Too often we don’t show up. We keep our mouths shut. We allow the common, collective knowledge and wisdom to go un-challenged. We say nothing when we know we should. When we are un-comfortable.

It’s part of the Social Contract, after all.

For the most part, I try to avoid such thinking. Because of that, I have been described with many adjectives – contrarian, argumentative, just to name a few of the more polite ones.

I’m okay with that. Mostly. Although I certainly wish people saw it for what I mean it to be instead of what they perceive it to be.

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Out There (79 of 90)

The dream was always a little cabin, in the middle of nowhere, away from humanity, where I couldn’t cause anymore damage.

I can see the cabin, a small 2 room place. The bedroom and living area separated by a door. One story. I have never much cared for two. It’s too difficult to escape. Too easily trapped. A kitchen with enough elbow room to really get down to it. A fireplace in the living room. And woods.

I have known this place in my head for years, a place far removed from the people I know, the live I have lived and the world around me.

I have known it because in this place, with nothing around me and no people to harm, I can write and drink and exist until it’s time to not anymore.


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What I’ve Been Thinking About…(61 of 90)

Maybe it’s April in Academia. Maybe there is something else within me trying to parse this answer.

I can’t shake the fact that my writing is suffering of late. Because I haven’t been doing the thing that I am supposed to be doing. Which is, of course, writing.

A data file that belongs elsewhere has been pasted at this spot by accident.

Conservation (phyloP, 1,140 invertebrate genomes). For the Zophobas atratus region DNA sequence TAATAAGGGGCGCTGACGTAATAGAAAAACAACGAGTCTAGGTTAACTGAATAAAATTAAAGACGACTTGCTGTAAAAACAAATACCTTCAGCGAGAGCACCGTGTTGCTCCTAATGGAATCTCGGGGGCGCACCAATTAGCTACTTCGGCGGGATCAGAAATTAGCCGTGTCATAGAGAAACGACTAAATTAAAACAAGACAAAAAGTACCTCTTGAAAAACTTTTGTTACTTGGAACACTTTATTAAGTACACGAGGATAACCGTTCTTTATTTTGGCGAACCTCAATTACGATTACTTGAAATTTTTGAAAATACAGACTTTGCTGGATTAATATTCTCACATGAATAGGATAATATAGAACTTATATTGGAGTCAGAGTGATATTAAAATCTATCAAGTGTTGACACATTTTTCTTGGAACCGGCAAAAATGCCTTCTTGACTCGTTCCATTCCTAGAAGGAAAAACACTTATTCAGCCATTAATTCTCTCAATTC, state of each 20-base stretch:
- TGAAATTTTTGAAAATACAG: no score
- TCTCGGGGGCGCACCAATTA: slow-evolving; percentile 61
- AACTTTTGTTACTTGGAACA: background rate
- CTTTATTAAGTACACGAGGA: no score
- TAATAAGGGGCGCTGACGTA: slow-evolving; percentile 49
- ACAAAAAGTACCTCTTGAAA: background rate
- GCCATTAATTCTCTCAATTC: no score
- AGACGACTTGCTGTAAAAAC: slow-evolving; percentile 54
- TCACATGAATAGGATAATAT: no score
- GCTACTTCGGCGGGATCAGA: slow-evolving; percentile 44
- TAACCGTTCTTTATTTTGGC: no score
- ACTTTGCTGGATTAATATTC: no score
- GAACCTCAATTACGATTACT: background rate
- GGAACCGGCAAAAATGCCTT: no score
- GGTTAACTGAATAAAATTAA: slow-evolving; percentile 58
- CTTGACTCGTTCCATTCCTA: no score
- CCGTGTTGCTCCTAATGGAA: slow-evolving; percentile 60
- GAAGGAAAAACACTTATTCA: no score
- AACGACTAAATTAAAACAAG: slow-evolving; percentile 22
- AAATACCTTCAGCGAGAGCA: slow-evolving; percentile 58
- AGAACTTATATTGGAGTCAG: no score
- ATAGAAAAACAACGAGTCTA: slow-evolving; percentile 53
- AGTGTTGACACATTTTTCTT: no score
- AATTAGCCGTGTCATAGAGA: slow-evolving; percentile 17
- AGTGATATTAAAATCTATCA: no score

There is only one way into this world. Consistent. Persistent.

No way around it. I know this, and yet I am consistently pushed away from it. Obligations that are not of my making but are of my choosing.

And I think about this.


And what I am not doing.

“I’m never sure which one people expect me to be.” (56 of 90)

“I have no idea if you think your making a film about Duke or Thompson. And I’m filling with hate and rage just thinking about it.”

I’ve been devoid of words the last few days.

Not for the normal reasons, I suspect. I’m not over-whelmed with work although there is work to do. I’m not emotionally exhausted although I’ve probably been thinking too much.

There is just not much around me. Although I know this is simply the post-SXSW depression that comes (which is different than the SXSars the befalls all my partying friends). You can’t be immersed within the chaos of 12,000 people for 10 days and not come back changed.

This particularly tired mental diatribe bores even me so I can only imagine what you’d do if you had a jackhammer and mallet, and a promise for the police that there would be no thorough investigation. These are not kind thoughts that I have about you, but I think we can all understand they are more about me.